Parliamentary Privilege First Report


Memorandum by the BBC

  The BBC attaches the greatest importance to its reporting of proceedings in Parliament. It is critical to the future of such reporting that it retains the full protection of the qualified privilege it currently enjoys. It is our experience that current arrangements work extremely well, and we fully accept the responsibilities that go hand in hand with this privilege.

  However, if in the course of its deliberations the Committee proposes changes which would alter the status of this qualified privilege, we would very much welcome an opportunity to consider the implications of this for us and to submit further evidence if necessary.

  The Committee will know that there is considerable uncertainty as to what actually constitutes "proceedings in Parliament" for the purpose of Article 9 of the Bill of Rights, and in particular the definition of the "business of the House". If the Committee decides to define more clearly what constitutes the "business of the House", this is another area where we would welcome the opportunity to give further evidence on any proposals made.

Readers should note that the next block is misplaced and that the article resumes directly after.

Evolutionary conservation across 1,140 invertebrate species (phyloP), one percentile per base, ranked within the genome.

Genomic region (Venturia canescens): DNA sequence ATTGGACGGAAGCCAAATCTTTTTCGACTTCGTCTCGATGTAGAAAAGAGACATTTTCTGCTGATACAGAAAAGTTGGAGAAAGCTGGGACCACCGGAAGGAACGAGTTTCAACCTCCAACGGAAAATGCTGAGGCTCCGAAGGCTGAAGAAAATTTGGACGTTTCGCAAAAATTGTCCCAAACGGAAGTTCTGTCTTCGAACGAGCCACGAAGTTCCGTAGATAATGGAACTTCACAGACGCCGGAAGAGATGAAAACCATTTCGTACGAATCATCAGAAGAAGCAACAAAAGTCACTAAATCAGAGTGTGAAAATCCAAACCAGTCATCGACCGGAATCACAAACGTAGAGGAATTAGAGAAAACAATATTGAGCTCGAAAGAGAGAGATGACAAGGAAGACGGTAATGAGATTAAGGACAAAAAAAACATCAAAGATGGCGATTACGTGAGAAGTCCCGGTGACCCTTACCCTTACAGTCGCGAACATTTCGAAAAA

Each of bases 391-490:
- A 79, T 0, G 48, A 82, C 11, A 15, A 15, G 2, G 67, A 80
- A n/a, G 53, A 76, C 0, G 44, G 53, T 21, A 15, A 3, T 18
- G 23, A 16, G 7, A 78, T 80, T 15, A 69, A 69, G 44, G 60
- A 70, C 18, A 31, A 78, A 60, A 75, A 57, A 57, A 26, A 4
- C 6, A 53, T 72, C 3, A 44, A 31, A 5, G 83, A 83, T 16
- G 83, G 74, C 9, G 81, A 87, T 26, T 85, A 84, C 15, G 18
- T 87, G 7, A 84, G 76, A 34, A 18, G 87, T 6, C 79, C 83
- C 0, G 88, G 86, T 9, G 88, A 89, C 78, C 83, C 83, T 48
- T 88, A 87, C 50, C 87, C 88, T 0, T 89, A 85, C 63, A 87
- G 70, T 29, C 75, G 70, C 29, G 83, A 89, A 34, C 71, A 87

The Committee has asked for comments on the implications of the Human Rights Bill currently before Parliament. As a public service broadcaster we are very aware of the balance that needs to be struck between Article 8 (privacy) and Article 10 (freedom of expression) of the European Convention on Human Rights. In practice we have always ensured that our Producers' Guidelines protect the privacy of individuals to an extent which is fully compatible with the Convention and the Human Rights Bill. It is of course possible that allegations made by a member within Parliament in the course of daily proceedings—then relayed by the press and broadcasters—could lead to someone being able to seek redress under the new Human Rights legislation. If so, that could have an effect upon a member's right to speak without fear. And too, upon us if we are to continue to report faithfully and fairly the daily proceedings of Parliament. In theory this could be a source of potential conflict. In practice we think it's unlikely.

  The BBC makes every effort to ensure that its parliamentary correspondents and political journalists do not abuse the qualified privilege conferred on us in reporting the business of both Houses. No-one can recall an occasion where the BBC has breached or even been alleged to have breached Parliamentary privilege.

30 January 1998


 
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Prepared 9 April 1999